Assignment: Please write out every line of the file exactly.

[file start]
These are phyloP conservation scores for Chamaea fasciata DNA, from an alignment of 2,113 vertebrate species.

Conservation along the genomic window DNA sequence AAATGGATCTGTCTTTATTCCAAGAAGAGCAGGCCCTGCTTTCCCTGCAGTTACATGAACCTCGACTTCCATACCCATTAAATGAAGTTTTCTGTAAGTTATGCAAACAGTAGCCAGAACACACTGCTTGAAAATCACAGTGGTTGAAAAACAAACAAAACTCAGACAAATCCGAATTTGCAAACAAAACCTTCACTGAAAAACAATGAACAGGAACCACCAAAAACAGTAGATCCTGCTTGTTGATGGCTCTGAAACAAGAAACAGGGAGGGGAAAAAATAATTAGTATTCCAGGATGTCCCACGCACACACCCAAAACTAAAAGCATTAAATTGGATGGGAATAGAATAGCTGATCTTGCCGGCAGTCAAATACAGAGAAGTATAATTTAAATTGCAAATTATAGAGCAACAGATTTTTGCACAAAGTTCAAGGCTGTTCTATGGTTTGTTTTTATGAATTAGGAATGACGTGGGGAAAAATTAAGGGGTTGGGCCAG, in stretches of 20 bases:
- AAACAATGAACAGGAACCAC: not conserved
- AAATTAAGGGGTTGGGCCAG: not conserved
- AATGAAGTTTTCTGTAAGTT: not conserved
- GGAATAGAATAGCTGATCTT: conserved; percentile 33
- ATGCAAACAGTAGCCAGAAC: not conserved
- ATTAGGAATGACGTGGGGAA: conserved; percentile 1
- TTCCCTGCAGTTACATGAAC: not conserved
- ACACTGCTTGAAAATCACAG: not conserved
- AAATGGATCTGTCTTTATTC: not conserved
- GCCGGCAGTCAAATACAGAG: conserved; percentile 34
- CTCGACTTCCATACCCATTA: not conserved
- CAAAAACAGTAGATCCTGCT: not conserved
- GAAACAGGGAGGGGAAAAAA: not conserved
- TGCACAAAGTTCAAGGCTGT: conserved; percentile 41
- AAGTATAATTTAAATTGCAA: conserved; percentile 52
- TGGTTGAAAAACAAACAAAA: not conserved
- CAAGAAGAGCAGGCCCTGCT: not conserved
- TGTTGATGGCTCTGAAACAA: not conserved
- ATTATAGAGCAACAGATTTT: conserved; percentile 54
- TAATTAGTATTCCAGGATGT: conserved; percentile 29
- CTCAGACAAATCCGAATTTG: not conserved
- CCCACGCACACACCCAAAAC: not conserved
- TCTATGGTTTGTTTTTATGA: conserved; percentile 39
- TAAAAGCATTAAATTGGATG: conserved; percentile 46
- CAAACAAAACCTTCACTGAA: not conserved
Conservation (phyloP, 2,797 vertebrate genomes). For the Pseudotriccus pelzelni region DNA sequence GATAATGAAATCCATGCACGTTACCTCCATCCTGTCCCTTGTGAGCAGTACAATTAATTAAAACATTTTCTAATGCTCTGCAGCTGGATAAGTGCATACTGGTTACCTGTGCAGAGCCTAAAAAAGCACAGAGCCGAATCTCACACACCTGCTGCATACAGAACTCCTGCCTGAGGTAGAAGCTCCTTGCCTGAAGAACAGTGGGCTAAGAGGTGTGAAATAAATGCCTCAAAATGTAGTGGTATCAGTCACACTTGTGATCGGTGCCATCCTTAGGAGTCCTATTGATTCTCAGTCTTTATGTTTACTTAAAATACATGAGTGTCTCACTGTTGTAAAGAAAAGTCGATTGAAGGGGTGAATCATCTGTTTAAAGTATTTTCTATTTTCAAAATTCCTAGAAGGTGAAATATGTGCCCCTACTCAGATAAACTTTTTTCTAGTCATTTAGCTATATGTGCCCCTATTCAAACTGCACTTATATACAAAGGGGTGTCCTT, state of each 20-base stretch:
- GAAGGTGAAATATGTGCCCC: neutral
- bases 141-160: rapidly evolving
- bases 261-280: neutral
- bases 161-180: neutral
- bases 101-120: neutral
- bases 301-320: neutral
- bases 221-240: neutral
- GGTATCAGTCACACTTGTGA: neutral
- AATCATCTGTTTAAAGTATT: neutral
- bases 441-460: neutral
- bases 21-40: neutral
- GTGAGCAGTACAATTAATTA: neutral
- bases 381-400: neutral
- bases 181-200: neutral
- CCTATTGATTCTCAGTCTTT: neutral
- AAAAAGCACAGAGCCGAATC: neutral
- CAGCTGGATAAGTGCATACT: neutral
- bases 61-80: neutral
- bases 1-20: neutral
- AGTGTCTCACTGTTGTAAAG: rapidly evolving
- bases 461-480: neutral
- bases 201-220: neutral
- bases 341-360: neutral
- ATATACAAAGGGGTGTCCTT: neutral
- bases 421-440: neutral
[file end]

These are phyloP conservation scores for Chamaea fasciata DNA, from an alignment of 2,113 vertebrate species.

Conservation along the genomic window DNA sequence AAATGGATCTGTCTTTATTCCAAGAAGAGCAGGCCCTGCTTTCCCTGCAGTTACATGAACCTCGACTTCCATACCCATTAAATGAAGTTTTCTGTAAGTTATGCAAACAGTAGCCAGAACACACTGCTTGAAAATCACAGTGGTTGAAAAACAAACAAAACTCAGACAAATCCGAATTTGCAAACAAAACCTTCACTGAAAAACAATGAACAGGAACCACCAAAAACAGTAGATCCTGCTTGTTGATGGCTCTGAAACAAGAAACAGGGAGGGGAAAAAATAATTAGTATTCCAGGATGTCCCACGCACACACCCAAAACTAAAAGCATTAAATTGGATGGGAATAGAATAGCTGATCTTGCCGGCAGTCAAATACAGAGAAGTATAATTTAAATTGCAAATTATAGAGCAACAGATTTTTGCACAAAGTTCAAGGCTGTTCTATGGTTTGTTTTTATGAATTAGGAATGACGTGGGGAAAAATTAAGGGGTTGGGCCAG, in stretches of 20 bases:
- AAACAATGAACAGGAACCAC: not conserved
- AAATTAAGGGGTTGGGCCAG: not conserved
- AATGAAGTTTTCTGTAAGTT: not conserved
- GGAATAGAATAGCTGATCTT: conserved; percentile 33
- ATGCAAACAGTAGCCAGAAC: not conserved
- ATTAGGAATGACGTGGGGAA: conserved; percentile 1
- TTCCCTGCAGTTACATGAAC: not conserved
- ACACTGCTTGAAAATCACAG: not conserved
- AAATGGATCTGTCTTTATTC: not conserved
- GCCGGCAGTCAAATACAGAG: conserved; percentile 34
- CTCGACTTCCATACCCATTA: not conserved
- CAAAAACAGTAGATCCTGCT: not conserved
- GAAACAGGGAGGGGAAAAAA: not conserved
- TGCACAAAGTTCAAGGCTGT: conserved; percentile 41
- AAGTATAATTTAAATTGCAA: conserved; percentile 52
- TGGTTGAAAAACAAACAAAA: not conserved
- CAAGAAGAGCAGGCCCTGCT: not conserved
- TGTTGATGGCTCTGAAACAA: not conserved
- ATTATAGAGCAACAGATTTT: conserved; percentile 54
- TAATTAGTATTCCAGGATGT: conserved; percentile 29
- CTCAGACAAATCCGAATTTG: not conserved
- CCCACGCACACACCCAAAAC: not conserved
- TCTATGGTTTGTTTTTATGA: conserved; percentile 39
- TAAAAGCATTAAATTGGATG: conserved; percentile 46
- CAAACAAAACCTTCACTGAA: not conserved
Conservation (phyloP, 2,797 vertebrate genomes). For the Pseudotriccus pelzelni region DNA sequence GATAATGAAATCCATGCACGTTACCTCCATCCTGTCCCTTGTGAGCAGTACAATTAATTAAAACATTTTCTAATGCTCTGCAGCTGGATAAGTGCATACTGGTTACCTGTGCAGAGCCTAAAAAAGCACAGAGCCGAATCTCACACACCTGCTGCATACAGAACTCCTGCCTGAGGTAGAAGCTCCTTGCCTGAAGAACAGTGGGCTAAGAGGTGTGAAATAAATGCCTCAAAATGTAGTGGTATCAGTCACACTTGTGATCGGTGCCATCCTTAGGAGTCCTATTGATTCTCAGTCTTTATGTTTACTTAAAATACATGAGTGTCTCACTGTTGTAAAGAAAAGTCGATTGAAGGGGTGAATCATCTGTTTAAAGTATTTTCTATTTTCAAAATTCCTAGAAGGTGAAATATGTGCCCCTACTCAGATAAACTTTTTTCTAGTCATTTAGCTATATGTGCCCCTATTCAAACTGCACTTATATACAAAGGGGTGTCCTT, state of each 20-base stretch:
- GAAGGTGAAATATGTGCCCC: neutral
- bases 141-160: rapidly evolving
- bases 261-280: neutral
- bases 161-180: neutral
- bases 101-120: neutral
- bases 301-320: neutral
- bases 221-240: neutral
- GGTATCAGTCACACTTGTGA: neutral
- AATCATCTGTTTAAAGTATT: neutral
- bases 441-460: neutral
- bases 21-40: neutral
- GTGAGCAGTACAATTAATTA: neutral
- bases 381-400: neutral
- bases 181-200: neutral
- CCTATTGATTCTCAGTCTTT: neutral
- AAAAAGCACAGAGCCGAATC: neutral
- CAGCTGGATAAGTGCATACT: neutral
- bases 61-80: neutral
- bases 1-20: neutral
- AGTGTCTCACTGTTGTAAAG: rapidly evolving
- bases 461-480: neutral
- bases 201-220: neutral
- bases 341-360: neutral
- ATATACAAAGGGGTGTCCTT: neutral
- bases 421-440: neutral